I have always admired Clos Ste Hune from Trimbach.
I have tasted the wine on several occasion and vintages. It's an incredible long-lived Riesling. I remember being fortuned to taste some of the really old vintages and it's always fun to see people blind guessing 20-30 years off on a bottle of CSH from the nineteen sixties.
I have tasted the 1996 vintage 6 times – but man it has been a while. So I really looked forward to dig in and going down memory lane.
I had the wine I tree stages. First with dinner (I had opened the wine 2 hours before serving) - Coq au Riesling, then a couple of glasses without the food and 2 hours later, when all the putting the kids to bed, cleaning up the house had ended – I sat down and had the last third of the wine.
First stage revealed an incredible rich wine, with lots of sensational fruit servings, such as honey infected fruit and divine sweet and vivid fruit. You also had some of the classic Riesling trademark, the scent of petroleum. Tasting the wine is a mineral overload and an incredible structured finish.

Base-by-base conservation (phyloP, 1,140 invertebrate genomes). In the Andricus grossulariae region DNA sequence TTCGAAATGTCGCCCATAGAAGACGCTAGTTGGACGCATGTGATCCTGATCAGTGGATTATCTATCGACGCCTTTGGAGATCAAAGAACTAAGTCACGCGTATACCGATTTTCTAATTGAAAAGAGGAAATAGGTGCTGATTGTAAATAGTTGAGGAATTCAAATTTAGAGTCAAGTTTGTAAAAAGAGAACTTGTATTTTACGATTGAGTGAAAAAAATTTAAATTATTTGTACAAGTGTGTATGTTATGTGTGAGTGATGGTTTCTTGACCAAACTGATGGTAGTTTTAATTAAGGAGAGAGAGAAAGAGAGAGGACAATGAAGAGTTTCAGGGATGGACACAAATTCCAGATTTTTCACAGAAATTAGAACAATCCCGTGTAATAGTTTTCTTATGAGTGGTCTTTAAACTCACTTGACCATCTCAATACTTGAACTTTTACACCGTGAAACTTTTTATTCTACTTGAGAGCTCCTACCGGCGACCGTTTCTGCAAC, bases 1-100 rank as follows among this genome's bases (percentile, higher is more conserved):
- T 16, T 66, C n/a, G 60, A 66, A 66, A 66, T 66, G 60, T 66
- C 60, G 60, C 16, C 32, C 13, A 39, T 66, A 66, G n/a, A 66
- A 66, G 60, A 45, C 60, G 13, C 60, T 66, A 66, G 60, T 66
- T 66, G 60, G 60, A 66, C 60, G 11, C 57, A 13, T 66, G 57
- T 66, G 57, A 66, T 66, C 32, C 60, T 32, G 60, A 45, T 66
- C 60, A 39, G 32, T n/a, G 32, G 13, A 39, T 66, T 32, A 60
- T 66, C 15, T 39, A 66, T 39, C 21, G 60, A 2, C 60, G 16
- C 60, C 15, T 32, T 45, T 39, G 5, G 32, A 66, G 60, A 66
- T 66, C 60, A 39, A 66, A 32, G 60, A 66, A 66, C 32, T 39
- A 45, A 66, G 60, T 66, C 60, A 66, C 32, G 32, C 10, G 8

The second stage of the wine was the least interesting. It was like the fruit had contracted, bringing out some darker patterns and the honey scents now felt like there going more to dark caramel. Maybe I am a bit sensitive and saw the sulpur-ghosts – but it felt like a note, which reminded me of sulphur. It was certainly not nice, but it could very well just have been some spicy notes.
2 hours later – the wine had transformed and was actually fresher and divine lime-driven. No more mysterious sulphur notes and the lush fruit from the opening were now transformed into a sleek and crystallized fruit bath. The aftertaste was seriously impressive - really long and filling the entire mouth with mineral grains.
Stunning Riesling, but I will have to say, it wasn’t an emotional wine – my heart belongs to something else now. But from an objective view, Clos Ste Hune are still paradise for Rieslings lovers.